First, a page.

Wednesday, April 05, 2006


The Origin of Origin of the Species

Charles Darwin was not the first man to lay eyes on the Galapagos. Nor was he the first to puzzle over the strange plants and animals that populated that remote island chain.

So, why was he the first to use the observations he made during the voyage of the Beagle to construct the theory of evolution?

Not long before Darwin set sail on his five-year voyage of discovery aboard the Beagle, the Reverend John Henslow, Darwin's professor at Cambridge, recommended he take along Charles Lyell's Principles of Geology which argued, among other things, that the natural geological processes we observe today have operated throughout history. that change comes slowly over immense stretches of geologic time, and that natural laws are constant and eternal.

"I really think my books come half out of Lyell's brain," Darwin once said, "I see through his eyes."

Now we are learning that Henslow may have done much more to prepare Darwin for his great discovery than simply to recommend Lyell's book. Last fall, we linked to a story that Henslow used botanical specimens from around England to illustrate variability to his students.

"Henslow was not just identifying plants," says Dr Mark Whitehorn, a geneticist who collaborated with scientists from Cambridge University to show how Darwin's university mentor had set him on course to his revolutionary theory long before he sailed aboard the Beagle, "he was organising his herbarium to emphasise variation within species."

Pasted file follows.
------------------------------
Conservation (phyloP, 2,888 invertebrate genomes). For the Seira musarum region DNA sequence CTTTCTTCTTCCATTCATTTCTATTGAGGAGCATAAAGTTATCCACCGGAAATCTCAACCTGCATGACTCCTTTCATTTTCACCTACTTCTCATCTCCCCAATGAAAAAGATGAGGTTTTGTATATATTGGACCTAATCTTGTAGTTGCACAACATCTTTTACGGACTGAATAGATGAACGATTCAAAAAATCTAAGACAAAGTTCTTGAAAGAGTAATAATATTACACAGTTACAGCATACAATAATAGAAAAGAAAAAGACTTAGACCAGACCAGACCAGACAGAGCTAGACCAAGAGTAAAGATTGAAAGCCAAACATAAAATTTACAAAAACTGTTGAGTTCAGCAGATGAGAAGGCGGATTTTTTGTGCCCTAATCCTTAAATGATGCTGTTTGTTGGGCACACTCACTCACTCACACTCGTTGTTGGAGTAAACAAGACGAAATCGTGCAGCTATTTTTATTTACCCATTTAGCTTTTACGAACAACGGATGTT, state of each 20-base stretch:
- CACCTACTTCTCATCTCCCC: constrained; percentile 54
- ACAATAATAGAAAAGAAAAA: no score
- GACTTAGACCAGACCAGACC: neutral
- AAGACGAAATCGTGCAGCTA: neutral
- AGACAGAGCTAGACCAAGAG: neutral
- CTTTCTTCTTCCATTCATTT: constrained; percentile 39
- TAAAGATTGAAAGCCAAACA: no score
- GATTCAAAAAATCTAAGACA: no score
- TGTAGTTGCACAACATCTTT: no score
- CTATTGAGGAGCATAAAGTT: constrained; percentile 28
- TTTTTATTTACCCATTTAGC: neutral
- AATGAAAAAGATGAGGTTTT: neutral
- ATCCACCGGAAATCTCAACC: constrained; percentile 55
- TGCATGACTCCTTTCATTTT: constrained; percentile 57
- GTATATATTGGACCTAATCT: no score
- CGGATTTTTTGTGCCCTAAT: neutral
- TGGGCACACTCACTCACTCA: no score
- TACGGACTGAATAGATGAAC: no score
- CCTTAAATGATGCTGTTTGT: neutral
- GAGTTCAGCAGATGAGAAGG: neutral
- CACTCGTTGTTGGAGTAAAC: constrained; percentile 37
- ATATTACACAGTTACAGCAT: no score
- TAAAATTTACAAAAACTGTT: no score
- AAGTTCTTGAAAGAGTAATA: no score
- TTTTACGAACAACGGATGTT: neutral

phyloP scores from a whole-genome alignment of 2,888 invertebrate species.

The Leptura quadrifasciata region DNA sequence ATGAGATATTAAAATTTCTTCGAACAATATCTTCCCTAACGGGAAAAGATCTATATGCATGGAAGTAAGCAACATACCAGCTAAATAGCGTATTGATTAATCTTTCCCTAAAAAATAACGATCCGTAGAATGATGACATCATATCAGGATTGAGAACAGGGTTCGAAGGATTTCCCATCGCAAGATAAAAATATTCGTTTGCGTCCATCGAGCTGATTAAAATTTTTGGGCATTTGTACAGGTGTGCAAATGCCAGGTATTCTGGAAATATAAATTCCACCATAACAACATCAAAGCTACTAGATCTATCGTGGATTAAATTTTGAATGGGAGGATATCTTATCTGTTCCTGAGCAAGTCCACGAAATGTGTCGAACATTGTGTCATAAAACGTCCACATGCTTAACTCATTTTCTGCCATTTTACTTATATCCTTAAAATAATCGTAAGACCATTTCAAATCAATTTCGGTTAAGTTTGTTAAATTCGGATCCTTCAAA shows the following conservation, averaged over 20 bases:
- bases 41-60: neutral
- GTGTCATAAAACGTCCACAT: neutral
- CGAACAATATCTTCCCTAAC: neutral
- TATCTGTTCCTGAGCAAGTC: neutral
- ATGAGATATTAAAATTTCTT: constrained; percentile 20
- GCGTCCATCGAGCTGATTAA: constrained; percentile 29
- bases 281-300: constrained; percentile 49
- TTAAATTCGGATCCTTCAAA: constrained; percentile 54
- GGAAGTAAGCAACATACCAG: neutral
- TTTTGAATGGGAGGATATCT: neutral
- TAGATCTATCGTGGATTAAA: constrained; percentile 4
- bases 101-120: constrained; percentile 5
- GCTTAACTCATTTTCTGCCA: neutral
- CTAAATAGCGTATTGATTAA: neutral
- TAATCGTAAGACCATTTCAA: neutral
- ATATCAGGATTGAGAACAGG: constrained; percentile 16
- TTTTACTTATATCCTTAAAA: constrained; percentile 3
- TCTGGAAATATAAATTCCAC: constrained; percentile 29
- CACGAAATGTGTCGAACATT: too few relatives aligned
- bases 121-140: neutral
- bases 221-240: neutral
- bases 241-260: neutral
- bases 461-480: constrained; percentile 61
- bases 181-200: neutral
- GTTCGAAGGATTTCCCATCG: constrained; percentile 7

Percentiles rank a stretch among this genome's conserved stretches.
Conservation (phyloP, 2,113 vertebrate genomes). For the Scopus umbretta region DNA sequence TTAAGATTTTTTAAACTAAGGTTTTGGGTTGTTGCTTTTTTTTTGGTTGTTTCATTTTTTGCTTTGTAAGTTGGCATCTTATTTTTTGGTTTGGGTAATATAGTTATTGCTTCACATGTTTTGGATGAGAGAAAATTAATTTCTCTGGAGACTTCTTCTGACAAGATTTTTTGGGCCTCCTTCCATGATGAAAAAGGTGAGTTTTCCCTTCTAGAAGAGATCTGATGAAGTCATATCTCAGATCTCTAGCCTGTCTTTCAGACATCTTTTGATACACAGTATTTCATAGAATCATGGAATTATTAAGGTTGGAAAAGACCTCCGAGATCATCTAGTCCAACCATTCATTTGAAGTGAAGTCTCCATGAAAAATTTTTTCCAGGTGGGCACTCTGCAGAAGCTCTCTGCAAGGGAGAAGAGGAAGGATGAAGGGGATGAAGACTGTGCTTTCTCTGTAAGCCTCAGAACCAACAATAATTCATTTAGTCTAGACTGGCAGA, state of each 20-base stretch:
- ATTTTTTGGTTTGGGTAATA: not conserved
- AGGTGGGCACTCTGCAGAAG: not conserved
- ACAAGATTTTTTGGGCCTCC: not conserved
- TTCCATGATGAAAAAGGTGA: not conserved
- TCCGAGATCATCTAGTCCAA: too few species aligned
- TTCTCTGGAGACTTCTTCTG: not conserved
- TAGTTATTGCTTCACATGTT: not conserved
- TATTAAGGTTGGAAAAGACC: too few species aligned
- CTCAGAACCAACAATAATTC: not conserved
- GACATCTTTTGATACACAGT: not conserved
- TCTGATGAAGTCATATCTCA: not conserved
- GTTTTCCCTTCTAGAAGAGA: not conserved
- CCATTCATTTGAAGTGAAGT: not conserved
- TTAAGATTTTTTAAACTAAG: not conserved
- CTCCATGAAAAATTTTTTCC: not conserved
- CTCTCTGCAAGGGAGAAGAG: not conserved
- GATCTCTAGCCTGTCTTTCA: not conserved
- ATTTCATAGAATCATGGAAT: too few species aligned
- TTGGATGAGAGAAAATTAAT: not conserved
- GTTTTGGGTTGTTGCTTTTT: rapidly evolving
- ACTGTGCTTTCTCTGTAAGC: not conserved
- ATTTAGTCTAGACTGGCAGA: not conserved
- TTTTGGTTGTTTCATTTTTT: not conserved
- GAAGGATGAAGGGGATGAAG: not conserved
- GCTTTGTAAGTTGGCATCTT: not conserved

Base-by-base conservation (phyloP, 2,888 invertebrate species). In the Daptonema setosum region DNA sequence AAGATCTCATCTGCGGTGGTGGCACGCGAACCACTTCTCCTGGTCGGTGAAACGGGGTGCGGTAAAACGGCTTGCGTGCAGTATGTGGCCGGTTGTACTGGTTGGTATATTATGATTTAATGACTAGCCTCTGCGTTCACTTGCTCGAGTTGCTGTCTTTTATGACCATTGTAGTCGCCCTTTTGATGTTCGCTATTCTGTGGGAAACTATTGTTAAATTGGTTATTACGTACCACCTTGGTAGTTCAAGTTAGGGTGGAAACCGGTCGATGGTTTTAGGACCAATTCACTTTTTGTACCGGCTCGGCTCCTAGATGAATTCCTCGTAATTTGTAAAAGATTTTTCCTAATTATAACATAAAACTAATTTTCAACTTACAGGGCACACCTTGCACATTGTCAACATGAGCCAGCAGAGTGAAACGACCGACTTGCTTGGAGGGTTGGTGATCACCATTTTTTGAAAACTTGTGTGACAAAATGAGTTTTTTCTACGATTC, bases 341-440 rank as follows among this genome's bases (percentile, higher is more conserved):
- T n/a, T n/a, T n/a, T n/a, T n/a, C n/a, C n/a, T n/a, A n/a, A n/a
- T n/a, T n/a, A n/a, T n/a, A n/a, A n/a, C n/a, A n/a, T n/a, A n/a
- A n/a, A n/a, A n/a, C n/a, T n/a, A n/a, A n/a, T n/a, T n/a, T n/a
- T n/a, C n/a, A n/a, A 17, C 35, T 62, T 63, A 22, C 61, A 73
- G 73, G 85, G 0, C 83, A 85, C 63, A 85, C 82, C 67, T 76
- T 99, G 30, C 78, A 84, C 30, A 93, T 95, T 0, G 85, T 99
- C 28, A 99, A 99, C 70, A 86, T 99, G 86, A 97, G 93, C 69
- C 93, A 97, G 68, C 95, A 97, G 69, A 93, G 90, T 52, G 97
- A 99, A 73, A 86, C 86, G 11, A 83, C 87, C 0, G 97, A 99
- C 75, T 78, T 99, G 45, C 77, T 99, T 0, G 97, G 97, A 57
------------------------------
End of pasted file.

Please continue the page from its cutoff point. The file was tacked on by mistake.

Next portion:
For 160 years it was believed Darwin's interest in variation arose aboard the Beagle when he arrived at the Galapagos Islands.

"What we believe happened is Henslow sent Darwin off on the Beagle saying 'go and see if this happens across the world'. Darwin sent almost all of the samples he collected while on the Beagle to Henslow.

" We believe Henslow launched Darwin's mind during those undergraduate days on an intellectual voyage that led from a belief in species stability to the mutability expressed in Origin of Species."

Now, there's a new report on this research from Jeremy Kirk of IDG News Service that Henslow's herbarium, consisting of 3,500 sheets with more than 10,000 dried plant samples, which Henslow carefully documented with each samples' origin, quantity, date collected, and species, among other data, has been entered into a Microsoft SQL database.

Kirk reports that a striking conclusion became evident. "The concept of variation -- meaning differences within members of a species necessary for survival as a whole -- was observed first by Henslow," according to Whitehorn.

"What is now very clear to us is that Henslow started studying this variation quite systematically in about the 1820s," Whitehorn said. "He actually trained Darwin to observe variations between the species."


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